The Invisible Woman

I’m a professional French to English translator, and as such I’m invisible. “How come?” I hear you cry. Well, the best translations are invisible. That means you don’t notice that what you’re reading has been translated, and I’m sure you don’t think about the person who’s translated it.

So what is life as a translator on Reunion Island like? Personally I work mainly with local clients in Reunion, but also with some translation agencies in Europe. As a freelancer I’m glad to say no two days are alike! During the course of my working day as well as translating I also have to find time to answer e-mails and phone calls, draft price quotes, invoice clients, chase up any late payers … and make myself copious cups of tea of course.

When you translate you have to be an investigator and an explorer. You’re constantly solving a complex puzzle: you can’t just take words from one language and turn them into words in another language; you have to rearrange, and rephrase, and think very hard about the word choice in order to produce seamless writing in the target language.

If I’m home for lunch I follow the news in French on TV and/or in English via the internet. As somebody who translates into English but who lives in the French- and Creole-speaking environment of Reunion it’s important for me not to lose my native language!

In addition it’s essential to keep up to date with Continuing Professional Development, or CPD as it’s known, and although Reunion is far away from where most translation industry conferences and presentations take place, I manage to stay abreast using online webinars.

When I go out I admit I sometimes have trouble switching off, as at the cinema I tend to compare subtitles with the dialogue, and at a restaurant if the menu has been translated into English I invariably end up finding a humorous mistake: souris d’agneau translated as ‘lamb with mouse’ for example, or the fish cabot de fond translated as ‘dog’s bottom’! At the weekend in ‘Meeting’, sorry Reunion Island, I could go and stay in Saint Pierre at the ‘Beating of the blades’ hotel…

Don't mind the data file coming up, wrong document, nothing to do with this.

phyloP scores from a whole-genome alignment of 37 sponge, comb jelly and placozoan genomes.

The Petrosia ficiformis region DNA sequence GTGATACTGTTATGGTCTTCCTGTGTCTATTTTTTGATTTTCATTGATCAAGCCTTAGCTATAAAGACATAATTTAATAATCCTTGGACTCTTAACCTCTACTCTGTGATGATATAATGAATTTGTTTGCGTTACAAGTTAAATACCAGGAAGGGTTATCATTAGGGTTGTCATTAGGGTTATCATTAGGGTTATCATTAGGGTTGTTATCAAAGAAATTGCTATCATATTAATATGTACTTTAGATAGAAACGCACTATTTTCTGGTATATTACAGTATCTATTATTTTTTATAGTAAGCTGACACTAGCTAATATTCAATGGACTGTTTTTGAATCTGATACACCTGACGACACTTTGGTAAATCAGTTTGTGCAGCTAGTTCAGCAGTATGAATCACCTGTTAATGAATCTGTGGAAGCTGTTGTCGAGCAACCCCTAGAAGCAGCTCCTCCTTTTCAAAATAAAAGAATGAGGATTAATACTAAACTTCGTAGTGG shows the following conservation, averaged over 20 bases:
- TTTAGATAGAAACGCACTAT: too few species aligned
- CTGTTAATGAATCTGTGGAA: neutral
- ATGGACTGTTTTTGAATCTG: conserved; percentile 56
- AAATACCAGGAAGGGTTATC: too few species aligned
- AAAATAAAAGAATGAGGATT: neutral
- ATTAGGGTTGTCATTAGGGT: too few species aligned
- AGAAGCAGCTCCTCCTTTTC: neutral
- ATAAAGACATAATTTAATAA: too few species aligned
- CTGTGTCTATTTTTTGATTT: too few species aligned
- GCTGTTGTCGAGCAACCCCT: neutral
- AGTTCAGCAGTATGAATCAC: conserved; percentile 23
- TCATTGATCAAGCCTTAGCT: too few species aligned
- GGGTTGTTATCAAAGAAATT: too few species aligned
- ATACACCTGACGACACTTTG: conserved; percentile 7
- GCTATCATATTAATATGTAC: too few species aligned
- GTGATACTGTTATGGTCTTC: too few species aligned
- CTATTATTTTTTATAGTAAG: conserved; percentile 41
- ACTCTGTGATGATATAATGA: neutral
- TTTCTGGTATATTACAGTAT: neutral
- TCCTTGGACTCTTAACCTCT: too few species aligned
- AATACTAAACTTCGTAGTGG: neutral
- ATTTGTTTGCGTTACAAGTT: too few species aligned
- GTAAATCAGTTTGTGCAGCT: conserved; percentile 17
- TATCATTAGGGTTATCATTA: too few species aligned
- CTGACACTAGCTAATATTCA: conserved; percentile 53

If I want to visit one of the ‘circuses’, as I’ve seen Reunion’s caldera called many a time, I could go to Cilaos and see its famous embroidery ‘days’, or hike in Hellbourg on a path whose sign proudly proclaims that it’s been ‘done’ (as opposed to amenagé).

All in all I think there’s plenty of days work left for us ‘invisible’ translators to do… and I’m not talking about embroidery.


translator – traducteur
“How come?” – comment ça se fait?
to draft – rédiger
price quotes – devis
to chase up – relancer

late payers – client retardataire
to solve – résoudre
to turn into – transformer
to rearrange – reorganiser
to rephrase – reformuler

seamless – harmonieux
up to date – à jour
to stay abreast – se tenir au courant
webinars – webinaires
to admit – avouer

to switch off – décrocher
bottom – fesses
blades – lames
caldera – cirque
embroidery – broderie

Full Episode Video

Full Episode Audio

Slow Version


Downloads (right-click & save)

Full Episode Audio

Slow Version Audio

Vocabulary Audio

Full Text & Vocabulary PDF

1 réflexion au sujet de “The Invisible Woman

  1. Thanks dor this post – so interesting to read. I’m a translation student so am always so interested to hear about « a day in the life » of a professional!

Les commentaires sont fermés.